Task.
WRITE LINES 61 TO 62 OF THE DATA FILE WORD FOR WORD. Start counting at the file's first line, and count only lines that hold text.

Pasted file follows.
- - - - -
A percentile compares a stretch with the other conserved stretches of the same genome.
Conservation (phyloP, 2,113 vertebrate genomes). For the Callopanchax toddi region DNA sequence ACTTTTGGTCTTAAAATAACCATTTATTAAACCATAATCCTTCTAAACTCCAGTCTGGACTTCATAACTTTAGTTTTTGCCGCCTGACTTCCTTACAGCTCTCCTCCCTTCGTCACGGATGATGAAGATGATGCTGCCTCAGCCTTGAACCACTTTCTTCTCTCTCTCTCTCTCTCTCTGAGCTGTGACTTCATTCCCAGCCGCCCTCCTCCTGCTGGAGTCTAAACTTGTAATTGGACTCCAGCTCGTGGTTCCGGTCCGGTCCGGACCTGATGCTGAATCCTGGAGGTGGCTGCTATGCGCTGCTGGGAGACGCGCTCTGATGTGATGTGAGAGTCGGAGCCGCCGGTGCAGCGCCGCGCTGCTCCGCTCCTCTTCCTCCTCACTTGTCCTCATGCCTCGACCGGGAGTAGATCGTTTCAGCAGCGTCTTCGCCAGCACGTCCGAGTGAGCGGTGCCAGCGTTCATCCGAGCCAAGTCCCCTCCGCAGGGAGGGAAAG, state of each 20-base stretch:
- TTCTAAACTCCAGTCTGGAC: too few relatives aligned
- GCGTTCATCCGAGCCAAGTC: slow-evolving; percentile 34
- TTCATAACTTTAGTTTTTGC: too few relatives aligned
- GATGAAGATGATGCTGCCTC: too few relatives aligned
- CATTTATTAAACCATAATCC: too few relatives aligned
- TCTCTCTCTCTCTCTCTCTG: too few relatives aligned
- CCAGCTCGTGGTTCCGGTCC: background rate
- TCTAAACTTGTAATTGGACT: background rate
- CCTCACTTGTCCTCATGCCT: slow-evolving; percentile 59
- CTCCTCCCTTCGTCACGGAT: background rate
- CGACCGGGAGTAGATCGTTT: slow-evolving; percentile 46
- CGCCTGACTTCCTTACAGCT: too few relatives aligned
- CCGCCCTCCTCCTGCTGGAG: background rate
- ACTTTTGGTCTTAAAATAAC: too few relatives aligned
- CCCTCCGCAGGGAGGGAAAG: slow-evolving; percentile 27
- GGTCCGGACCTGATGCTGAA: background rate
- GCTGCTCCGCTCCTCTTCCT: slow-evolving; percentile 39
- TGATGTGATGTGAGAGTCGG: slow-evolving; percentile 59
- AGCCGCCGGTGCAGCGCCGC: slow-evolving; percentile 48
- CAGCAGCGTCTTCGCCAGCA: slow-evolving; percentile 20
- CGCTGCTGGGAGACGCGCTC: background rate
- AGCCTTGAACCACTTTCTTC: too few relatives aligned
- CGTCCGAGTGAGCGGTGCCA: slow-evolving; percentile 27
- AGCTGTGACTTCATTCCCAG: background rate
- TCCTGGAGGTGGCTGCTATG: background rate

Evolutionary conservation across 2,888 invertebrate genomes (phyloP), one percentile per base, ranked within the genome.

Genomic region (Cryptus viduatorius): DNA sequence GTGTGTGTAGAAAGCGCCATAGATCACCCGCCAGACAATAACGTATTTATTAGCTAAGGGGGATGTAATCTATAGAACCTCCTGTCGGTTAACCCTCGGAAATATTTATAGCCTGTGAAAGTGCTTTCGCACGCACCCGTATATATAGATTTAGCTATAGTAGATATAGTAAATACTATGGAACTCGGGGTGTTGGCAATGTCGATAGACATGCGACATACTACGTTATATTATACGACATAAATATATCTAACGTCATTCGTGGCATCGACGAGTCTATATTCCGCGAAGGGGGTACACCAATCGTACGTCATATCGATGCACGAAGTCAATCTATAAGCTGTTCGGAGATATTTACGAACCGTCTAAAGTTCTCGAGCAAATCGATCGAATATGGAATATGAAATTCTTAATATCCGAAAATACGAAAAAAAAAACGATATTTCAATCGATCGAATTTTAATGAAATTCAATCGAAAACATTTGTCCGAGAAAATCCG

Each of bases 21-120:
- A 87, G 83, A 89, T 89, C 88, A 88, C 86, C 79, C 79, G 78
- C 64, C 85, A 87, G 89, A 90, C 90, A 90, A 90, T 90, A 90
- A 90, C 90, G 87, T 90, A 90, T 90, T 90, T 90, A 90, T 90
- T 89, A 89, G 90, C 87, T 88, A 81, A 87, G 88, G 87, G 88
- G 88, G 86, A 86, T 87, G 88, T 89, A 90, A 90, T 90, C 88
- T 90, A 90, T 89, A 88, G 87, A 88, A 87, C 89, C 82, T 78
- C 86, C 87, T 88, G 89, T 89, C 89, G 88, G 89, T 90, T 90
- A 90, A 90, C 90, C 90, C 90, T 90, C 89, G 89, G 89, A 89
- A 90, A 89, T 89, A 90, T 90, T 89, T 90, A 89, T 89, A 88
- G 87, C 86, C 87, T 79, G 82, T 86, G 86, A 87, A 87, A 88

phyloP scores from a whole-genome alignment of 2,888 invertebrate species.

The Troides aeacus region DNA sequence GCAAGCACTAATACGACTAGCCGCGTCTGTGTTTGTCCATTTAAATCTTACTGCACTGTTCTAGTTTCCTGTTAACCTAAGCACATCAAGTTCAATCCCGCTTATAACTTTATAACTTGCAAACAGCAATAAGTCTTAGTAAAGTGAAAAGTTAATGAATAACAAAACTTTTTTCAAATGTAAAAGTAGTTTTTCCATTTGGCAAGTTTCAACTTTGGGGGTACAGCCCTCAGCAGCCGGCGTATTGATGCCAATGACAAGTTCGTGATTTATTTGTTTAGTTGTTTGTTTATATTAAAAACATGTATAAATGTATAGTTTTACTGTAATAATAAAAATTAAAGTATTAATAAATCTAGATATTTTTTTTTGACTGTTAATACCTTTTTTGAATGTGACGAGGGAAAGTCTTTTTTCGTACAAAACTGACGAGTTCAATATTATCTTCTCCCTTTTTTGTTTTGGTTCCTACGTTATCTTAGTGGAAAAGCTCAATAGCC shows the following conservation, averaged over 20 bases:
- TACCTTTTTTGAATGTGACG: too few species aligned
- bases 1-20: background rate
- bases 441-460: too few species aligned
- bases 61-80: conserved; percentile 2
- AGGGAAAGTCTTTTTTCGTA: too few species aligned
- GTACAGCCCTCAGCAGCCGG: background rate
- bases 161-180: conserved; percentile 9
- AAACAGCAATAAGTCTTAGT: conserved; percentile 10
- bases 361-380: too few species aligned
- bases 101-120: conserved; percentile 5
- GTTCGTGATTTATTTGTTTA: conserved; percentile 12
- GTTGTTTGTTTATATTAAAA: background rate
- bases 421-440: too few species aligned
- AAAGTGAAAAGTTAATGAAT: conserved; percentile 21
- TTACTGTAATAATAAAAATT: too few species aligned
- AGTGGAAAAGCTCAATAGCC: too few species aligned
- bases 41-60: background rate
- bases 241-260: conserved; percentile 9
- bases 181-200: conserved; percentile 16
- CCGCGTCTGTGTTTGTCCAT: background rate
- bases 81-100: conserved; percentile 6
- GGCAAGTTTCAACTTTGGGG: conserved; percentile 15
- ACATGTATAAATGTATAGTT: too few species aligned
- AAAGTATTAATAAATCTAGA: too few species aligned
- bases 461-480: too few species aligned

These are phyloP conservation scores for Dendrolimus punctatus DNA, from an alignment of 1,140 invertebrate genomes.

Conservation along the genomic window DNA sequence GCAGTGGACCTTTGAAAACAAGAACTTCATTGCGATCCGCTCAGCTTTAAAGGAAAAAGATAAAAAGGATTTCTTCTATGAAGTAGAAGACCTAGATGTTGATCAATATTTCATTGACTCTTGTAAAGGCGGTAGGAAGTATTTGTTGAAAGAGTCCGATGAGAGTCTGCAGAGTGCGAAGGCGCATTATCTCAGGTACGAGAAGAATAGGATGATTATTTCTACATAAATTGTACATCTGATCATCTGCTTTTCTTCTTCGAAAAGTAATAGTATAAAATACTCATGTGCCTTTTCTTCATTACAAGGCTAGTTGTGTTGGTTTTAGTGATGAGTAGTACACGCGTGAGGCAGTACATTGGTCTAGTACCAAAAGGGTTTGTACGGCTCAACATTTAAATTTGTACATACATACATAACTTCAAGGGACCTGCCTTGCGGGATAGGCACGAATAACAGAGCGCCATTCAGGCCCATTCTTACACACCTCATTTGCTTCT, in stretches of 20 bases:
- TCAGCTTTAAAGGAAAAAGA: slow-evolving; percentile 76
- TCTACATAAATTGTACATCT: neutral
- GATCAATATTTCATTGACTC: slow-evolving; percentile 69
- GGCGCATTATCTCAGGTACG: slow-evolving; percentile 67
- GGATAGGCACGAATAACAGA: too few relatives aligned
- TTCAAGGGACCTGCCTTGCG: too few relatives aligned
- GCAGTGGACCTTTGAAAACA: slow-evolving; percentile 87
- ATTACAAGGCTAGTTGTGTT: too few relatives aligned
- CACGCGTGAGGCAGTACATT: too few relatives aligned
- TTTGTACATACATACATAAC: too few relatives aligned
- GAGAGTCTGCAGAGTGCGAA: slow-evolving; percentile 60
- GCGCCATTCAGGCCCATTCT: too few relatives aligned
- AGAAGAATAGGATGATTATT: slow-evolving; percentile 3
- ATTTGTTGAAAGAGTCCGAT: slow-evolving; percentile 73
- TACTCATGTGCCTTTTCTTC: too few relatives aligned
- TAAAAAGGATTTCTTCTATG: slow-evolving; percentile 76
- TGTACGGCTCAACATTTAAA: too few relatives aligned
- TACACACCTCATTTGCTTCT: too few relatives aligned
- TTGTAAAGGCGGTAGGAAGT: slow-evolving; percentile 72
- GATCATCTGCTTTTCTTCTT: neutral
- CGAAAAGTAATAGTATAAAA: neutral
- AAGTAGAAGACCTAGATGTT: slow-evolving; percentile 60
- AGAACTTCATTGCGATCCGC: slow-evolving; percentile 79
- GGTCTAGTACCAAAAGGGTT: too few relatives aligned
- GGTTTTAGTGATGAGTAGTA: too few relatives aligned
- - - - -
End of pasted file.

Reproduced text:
- bases 181-200: conserved; percentile 16
- CCGCGTCTGTGTTTGTCCAT: background rate